Osteoporosis is a condition in which bone density is decreased, causing the bones to become weak and much more likely to fracture. These fractures are serious and take longer to heal compared with those occurring in individuals with healthy bones.
As aging occurs, the frequency of falls in the elderly tends to increase. This can be quite a scary prospect, especially for those with osteoporosis or related conditions. The medication used to treat osteoporosis could also lead to disorientation and result in more falls occurring. Among adults over 65 years of age, falls are among the single largest reasons for injury.
- Most fractures will occur in the bones of the hip, spine and wrist.
- Over 1.5 million fractures are diagnosed each and every year in individuals with osteoporosis.
- Bone loss begins after the age of 25 and can happen to anyone, although osteoporosis is more commonly found in women age 50 or older.
- Osteoporosis often goes undiagnosed, and many falls and subsequent fractures are the first signs of this condition.
- More than 90 percent of hip fractures are associated with osteoporosis.
- Nine out of ten older adults in the US have broken their hip due to a fall, and most falls involve women, at home, in the afternoon.
- Hip fractures increase the chance of death (within one year) by up to 20 percent.
It is very prudent to prevent hazards at home to prevent falls, as well as to try to reduce the impact of a fall should it happen.
Most falls occur from slips and trips, and less often from a height. Slips happen when there is very little friction or traction between the shoes and walking surface, when the floor is wet or the rugs/mats are loose, for example. Trips are more likely to happen when the house is cluttered, the carpet is wrinkled, the room is too dark , cabinet drawers are left open or the walking surface is uneven.
Here are tips to prevent this from happening to you or your loved ones:
- Learn about your meds. In order to prevent falls, discuss appropriate medication and the correct dosages with your doctor. Make sure you discuss interactions between medications that can have side-effects or increased grogginess, which can lead to falls.
- Discuss previous falls. You may have fallen before or managed to not fall on account of having had someone help you. Make sure you discuss these instances clearly to give your doctor a clear picture of what could be causing the falls and how you can reduce them.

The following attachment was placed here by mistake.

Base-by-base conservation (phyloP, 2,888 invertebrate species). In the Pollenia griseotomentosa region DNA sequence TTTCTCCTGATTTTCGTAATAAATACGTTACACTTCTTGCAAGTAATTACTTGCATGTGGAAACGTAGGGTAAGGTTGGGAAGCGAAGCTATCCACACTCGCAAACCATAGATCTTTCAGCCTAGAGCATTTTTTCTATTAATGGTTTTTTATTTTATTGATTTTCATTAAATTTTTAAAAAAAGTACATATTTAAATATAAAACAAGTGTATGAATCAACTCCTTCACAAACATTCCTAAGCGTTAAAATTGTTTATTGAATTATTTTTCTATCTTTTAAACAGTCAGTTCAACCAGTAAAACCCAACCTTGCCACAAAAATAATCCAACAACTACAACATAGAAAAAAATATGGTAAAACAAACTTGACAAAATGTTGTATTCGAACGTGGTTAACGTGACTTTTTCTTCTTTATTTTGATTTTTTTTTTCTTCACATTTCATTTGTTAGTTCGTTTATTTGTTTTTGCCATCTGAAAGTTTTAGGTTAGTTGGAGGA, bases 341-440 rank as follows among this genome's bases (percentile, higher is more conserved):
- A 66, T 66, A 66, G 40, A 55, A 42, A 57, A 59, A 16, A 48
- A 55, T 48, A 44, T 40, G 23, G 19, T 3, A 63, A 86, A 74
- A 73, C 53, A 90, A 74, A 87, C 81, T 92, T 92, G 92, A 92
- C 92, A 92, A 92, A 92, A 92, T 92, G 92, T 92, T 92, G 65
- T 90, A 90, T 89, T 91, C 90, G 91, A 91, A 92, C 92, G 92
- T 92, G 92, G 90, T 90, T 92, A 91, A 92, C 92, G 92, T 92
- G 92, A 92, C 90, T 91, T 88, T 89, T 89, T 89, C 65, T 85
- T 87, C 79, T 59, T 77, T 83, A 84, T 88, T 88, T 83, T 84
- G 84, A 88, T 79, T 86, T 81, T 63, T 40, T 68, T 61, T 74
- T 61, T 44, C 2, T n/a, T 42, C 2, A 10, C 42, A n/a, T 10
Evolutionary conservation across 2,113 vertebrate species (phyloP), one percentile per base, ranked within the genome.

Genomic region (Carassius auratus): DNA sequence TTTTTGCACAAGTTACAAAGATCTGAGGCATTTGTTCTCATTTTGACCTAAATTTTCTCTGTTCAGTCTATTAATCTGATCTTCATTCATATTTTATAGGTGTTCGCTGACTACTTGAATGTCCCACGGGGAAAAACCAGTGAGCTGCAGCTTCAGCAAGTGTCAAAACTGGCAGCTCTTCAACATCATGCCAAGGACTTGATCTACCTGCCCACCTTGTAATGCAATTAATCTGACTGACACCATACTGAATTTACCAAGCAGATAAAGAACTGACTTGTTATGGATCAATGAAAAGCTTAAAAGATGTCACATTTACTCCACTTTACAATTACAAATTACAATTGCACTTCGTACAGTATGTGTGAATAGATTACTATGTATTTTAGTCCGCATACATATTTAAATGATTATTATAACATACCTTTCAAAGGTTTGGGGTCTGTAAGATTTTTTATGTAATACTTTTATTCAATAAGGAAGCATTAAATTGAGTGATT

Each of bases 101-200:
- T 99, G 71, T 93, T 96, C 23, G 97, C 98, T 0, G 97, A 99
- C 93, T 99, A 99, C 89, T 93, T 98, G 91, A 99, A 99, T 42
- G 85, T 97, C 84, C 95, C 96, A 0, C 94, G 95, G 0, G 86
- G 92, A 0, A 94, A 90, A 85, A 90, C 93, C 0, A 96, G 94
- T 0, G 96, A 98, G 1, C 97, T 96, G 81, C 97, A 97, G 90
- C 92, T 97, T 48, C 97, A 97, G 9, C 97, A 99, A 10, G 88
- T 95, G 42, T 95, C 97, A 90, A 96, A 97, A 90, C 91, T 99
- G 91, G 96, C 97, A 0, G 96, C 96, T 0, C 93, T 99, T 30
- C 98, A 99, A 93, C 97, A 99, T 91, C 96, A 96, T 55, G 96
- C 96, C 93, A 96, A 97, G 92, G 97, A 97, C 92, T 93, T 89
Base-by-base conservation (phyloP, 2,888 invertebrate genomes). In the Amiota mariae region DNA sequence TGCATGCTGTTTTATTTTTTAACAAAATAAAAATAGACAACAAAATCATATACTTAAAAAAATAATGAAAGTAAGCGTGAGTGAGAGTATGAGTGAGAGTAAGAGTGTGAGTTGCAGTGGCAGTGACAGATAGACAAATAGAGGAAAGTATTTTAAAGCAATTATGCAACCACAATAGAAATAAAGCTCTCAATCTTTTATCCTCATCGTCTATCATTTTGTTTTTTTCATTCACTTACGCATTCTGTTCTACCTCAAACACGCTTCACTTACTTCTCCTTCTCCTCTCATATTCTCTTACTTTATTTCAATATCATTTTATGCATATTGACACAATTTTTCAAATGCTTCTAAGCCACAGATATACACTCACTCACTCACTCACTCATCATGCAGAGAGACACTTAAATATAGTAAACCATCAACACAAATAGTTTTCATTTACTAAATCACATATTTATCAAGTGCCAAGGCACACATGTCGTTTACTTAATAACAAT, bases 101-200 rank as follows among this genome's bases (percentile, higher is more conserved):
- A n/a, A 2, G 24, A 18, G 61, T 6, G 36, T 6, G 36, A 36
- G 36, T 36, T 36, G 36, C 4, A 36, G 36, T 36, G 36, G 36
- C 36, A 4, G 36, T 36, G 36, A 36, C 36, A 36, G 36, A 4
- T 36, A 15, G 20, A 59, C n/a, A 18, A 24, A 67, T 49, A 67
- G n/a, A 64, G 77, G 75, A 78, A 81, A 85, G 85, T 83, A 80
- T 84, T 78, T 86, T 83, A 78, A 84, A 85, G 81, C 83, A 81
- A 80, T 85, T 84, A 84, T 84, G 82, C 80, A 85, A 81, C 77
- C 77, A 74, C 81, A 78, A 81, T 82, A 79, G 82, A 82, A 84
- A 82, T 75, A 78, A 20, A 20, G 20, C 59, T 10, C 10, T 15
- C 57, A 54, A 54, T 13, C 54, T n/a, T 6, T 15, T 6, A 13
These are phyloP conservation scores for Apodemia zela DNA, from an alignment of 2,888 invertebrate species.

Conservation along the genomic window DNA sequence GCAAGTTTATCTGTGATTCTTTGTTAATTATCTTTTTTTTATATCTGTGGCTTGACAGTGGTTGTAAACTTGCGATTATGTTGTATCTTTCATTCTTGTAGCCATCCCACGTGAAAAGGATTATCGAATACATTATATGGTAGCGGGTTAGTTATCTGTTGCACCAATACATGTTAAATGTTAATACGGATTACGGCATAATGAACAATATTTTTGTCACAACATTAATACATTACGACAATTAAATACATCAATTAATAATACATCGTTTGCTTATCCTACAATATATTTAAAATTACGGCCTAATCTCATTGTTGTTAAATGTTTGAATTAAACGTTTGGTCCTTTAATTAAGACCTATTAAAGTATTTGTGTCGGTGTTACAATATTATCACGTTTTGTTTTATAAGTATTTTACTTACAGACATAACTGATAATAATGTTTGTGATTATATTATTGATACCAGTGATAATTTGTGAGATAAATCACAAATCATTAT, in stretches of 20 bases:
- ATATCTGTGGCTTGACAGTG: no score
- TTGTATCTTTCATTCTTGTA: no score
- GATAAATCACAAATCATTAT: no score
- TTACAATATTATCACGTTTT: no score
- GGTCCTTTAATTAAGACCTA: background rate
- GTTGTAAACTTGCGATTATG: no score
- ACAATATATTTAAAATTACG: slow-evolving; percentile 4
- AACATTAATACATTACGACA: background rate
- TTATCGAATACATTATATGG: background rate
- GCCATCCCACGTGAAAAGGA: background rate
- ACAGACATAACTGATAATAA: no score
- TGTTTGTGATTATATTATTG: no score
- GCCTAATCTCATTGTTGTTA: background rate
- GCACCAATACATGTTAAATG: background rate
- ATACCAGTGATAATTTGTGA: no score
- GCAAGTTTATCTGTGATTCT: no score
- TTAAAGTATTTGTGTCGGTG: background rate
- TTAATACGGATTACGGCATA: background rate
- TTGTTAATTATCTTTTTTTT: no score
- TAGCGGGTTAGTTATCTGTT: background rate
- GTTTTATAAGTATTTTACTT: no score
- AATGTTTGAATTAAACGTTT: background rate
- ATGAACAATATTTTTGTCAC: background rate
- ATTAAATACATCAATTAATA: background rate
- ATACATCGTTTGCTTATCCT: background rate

- Use bathroom safety. Bathrooms are an area where a majority of falls occur, both in elderly and young people. Ensure you install anti-skid mats or tiles as required. Install safety features, such as grab bars that will help you grip. Also, consider having a phone line in the bathroom so you can call for help if necessary.
- Ramps and stair lifts. Stairs are another area where falls can be dangerous. If you have weak knees or difficulty climbing, consider doing a renovation and installing a ramp in place of stairs. Such processes can be expensive, so cheaper options include having a stair lift installed to make it easier for you to get around.
- Wear proper shoes with a good grip and padding. Avoid wearing heels indoors as much as you can, and if you can give these up altogether for your safety, it would be best. Buy comfortable shoes or try shoes that offer padding and good back support. Orthopedic heels are a great idea for those with osteoarthritis-related problems.
- Make sure you get regular eye checkups. Visual acuity or the lack thereof is a reason for falls sometimes. Get your eyes checked and make sure you update your prescription glasses when necessary if you have vision impairment.
- Exercise regularly and keep moving. This is a good way to keep yourself fit and active. Loss of flexibility and low bone mass from lack of movement can also lead to greater falls. Being active and eating right, as well as taking calcium supplements are all factors important to avoid falls and have a healthy, safe life.
- Safety in the home. Ensure your home is well maintained. If you have furniture that is loose or rugs that tend to trip people up, remove them. Install lighting wherever required, especially around dimly lit areas where you can trip or fall due to lack of light. Clear ice and snow off the walkway, and keep your home safe for you and your loved ones.
If You Fall
There are several ways to reduce the impact of a fall. Try not to fall sideways or straight down, since hip fractures occur most often in these directions. Try to fall forward or to land on your buttocks. A hand fracture heals faster, and with fewer complications, than a hip fracture; it is better to land on your hands than your hip. Try to grab onto a solid surface (i.e. counter) when you fall. You can also ask a physiotherapist about wearing a hip pad regularly.